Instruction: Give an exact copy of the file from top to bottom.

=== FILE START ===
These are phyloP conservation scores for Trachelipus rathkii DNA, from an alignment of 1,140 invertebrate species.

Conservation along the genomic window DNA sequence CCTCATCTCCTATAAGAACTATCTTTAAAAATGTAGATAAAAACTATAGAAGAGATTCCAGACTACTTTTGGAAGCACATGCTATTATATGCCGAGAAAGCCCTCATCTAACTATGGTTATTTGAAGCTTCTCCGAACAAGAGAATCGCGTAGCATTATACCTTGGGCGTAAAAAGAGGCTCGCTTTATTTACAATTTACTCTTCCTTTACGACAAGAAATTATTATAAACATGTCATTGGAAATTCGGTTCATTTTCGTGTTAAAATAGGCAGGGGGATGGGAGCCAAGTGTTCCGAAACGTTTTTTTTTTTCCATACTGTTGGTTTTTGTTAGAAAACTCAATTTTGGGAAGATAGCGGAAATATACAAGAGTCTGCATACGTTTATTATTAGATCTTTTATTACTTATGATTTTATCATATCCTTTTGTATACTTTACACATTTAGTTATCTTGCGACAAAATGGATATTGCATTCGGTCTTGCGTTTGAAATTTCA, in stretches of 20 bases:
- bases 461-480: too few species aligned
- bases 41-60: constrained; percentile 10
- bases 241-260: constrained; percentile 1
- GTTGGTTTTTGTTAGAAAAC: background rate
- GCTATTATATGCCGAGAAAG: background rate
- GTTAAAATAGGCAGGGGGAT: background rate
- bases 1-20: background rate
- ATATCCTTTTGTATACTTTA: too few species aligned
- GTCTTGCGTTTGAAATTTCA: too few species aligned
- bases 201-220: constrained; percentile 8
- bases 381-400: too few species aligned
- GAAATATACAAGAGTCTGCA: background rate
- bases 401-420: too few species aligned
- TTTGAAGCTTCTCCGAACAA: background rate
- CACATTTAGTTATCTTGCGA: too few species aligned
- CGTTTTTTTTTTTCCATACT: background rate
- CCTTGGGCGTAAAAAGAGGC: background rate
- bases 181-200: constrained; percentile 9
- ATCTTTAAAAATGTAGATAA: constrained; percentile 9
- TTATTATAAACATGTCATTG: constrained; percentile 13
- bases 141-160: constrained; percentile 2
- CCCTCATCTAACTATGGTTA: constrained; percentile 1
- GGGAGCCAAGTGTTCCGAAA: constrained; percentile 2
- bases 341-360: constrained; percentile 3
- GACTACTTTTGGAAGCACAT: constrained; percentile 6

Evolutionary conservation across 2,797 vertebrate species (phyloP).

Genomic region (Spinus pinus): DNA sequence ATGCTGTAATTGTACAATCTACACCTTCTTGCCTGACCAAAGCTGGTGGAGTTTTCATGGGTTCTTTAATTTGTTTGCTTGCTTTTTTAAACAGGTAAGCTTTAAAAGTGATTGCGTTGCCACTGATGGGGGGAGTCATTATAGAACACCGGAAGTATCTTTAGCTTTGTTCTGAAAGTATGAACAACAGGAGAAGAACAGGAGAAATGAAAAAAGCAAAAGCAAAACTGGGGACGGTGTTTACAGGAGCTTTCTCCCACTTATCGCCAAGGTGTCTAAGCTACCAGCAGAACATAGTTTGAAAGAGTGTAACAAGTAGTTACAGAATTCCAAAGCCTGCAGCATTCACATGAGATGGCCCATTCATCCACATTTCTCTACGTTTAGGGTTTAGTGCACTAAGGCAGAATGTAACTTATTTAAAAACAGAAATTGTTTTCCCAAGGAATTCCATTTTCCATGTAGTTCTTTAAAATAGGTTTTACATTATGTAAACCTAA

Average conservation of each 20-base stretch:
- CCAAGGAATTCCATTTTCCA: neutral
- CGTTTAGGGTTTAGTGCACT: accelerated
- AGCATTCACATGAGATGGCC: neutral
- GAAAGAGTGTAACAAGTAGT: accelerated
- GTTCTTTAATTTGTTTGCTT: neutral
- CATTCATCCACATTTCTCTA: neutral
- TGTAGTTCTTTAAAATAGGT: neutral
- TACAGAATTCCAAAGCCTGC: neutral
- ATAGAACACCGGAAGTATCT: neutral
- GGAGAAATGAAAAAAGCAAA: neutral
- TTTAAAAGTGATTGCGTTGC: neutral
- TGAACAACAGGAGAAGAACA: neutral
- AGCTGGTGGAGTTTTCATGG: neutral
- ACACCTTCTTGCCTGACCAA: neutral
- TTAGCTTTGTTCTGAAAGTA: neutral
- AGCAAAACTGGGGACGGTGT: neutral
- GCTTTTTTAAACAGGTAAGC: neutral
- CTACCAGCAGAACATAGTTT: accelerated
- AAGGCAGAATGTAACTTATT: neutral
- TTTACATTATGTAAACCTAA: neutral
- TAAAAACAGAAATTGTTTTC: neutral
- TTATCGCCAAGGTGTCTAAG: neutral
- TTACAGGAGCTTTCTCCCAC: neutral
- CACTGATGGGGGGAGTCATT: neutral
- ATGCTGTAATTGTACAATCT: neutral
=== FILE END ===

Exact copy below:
These are phyloP conservation scores for Trachelipus rathkii DNA, from an alignment of 1,140 invertebrate species.

Conservation along the genomic window DNA sequence CCTCATCTCCTATAAGAACTATCTTTAAAAATGTAGATAAAAACTATAGAAGAGATTCCAGACTACTTTTGGAAGCACATGCTATTATATGCCGAGAAAGCCCTCATCTAACTATGGTTATTTGAAGCTTCTCCGAACAAGAGAATCGCGTAGCATTATACCTTGGGCGTAAAAAGAGGCTCGCTTTATTTACAATTTACTCTTCCTTTACGACAAGAAATTATTATAAACATGTCATTGGAAATTCGGTTCATTTTCGTGTTAAAATAGGCAGGGGGATGGGAGCCAAGTGTTCCGAAACGTTTTTTTTTTTCCATACTGTTGGTTTTTGTTAGAAAACTCAATTTTGGGAAGATAGCGGAAATATACAAGAGTCTGCATACGTTTATTATTAGATCTTTTATTACTTATGATTTTATCATATCCTTTTGTATACTTTACACATTTAGTTATCTTGCGACAAAATGGATATTGCATTCGGTCTTGCGTTTGAAATTTCA, in stretches of 20 bases:
- bases 461-480: too few species aligned
- bases 41-60: constrained; percentile 10
- bases 241-260: constrained; percentile 1
- GTTGGTTTTTGTTAGAAAAC: background rate
- GCTATTATATGCCGAGAAAG: background rate
- GTTAAAATAGGCAGGGGGAT: background rate
- bases 1-20: background rate
- ATATCCTTTTGTATACTTTA: too few species aligned
- GTCTTGCGTTTGAAATTTCA: too few species aligned
- bases 201-220: constrained; percentile 8
- bases 381-400: too few species aligned
- GAAATATACAAGAGTCTGCA: background rate
- bases 401-420: too few species aligned
- TTTGAAGCTTCTCCGAACAA: background rate
- CACATTTAGTTATCTTGCGA: too few species aligned
- CGTTTTTTTTTTTCCATACT: background rate
- CCTTGGGCGTAAAAAGAGGC: background rate
- bases 181-200: constrained; percentile 9
- ATCTTTAAAAATGTAGATAA: constrained; percentile 9
- TTATTATAAACATGTCATTG: constrained; percentile 13
- bases 141-160: constrained; percentile 2
- CCCTCATCTAACTATGGTTA: constrained; percentile 1
- GGGAGCCAAGTGTTCCGAAA: constrained; percentile 2
- bases 341-360: constrained; percentile 3
- GACTACTTTTGGAAGCACAT: constrained; percentile 6

Evolutionary conservation across 2,797 vertebrate species (phyloP).

Genomic region (Spinus pinus): DNA sequence ATGCTGTAATTGTACAATCTACACCTTCTTGCCTGACCAAAGCTGGTGGAGTTTTCATGGGTTCTTTAATTTGTTTGCTTGCTTTTTTAAACAGGTAAGCTTTAAAAGTGATTGCGTTGCCACTGATGGGGGGAGTCATTATAGAACACCGGAAGTATCTTTAGCTTTGTTCTGAAAGTATGAACAACAGGAGAAGAACAGGAGAAATGAAAAAAGCAAAAGCAAAACTGGGGACGGTGTTTACAGGAGCTTTCTCCCACTTATCGCCAAGGTGTCTAAGCTACCAGCAGAACATAGTTTGAAAGAGTGTAACAAGTAGTTACAGAATTCCAAAGCCTGCAGCATTCACATGAGATGGCCCATTCATCCACATTTCTCTACGTTTAGGGTTTAGTGCACTAAGGCAGAATGTAACTTATTTAAAAACAGAAATTGTTTTCCCAAGGAATTCCATTTTCCATGTAGTTCTTTAAAATAGGTTTTACATTATGTAAACCTAA

Average conservation of each 20-base stretch:
- CCAAGGAATTCCATTTTCCA: neutral
- CGTTTAGGGTTTAGTGCACT: accelerated
- AGCATTCACATGAGATGGCC: neutral
- GAAAGAGTGTAACAAGTAGT: accelerated
- GTTCTTTAATTTGTTTGCTT: neutral
- CATTCATCCACATTTCTCTA: neutral
- TGTAGTTCTTTAAAATAGGT: neutral
- TACAGAATTCCAAAGCCTGC: neutral
- ATAGAACACCGGAAGTATCT: neutral
- GGAGAAATGAAAAAAGCAAA: neutral
- TTTAAAAGTGATTGCGTTGC: neutral
- TGAACAACAGGAGAAGAACA: neutral
- AGCTGGTGGAGTTTTCATGG: neutral
- ACACCTTCTTGCCTGACCAA: neutral
- TTAGCTTTGTTCTGAAAGTA: neutral
- AGCAAAACTGGGGACGGTGT: neutral
- GCTTTTTTAAACAGGTAAGC: neutral
- CTACCAGCAGAACATAGTTT: accelerated
- AAGGCAGAATGTAACTTATT: neutral
- TTTACATTATGTAAACCTAA: neutral
- TAAAAACAGAAATTGTTTTC: neutral
- TTATCGCCAAGGTGTCTAAG: neutral
- TTACAGGAGCTTTCTCCCAC: neutral
- CACTGATGGGGGGAGTCATT: neutral
- ATGCTGTAATTGTACAATCT: neutral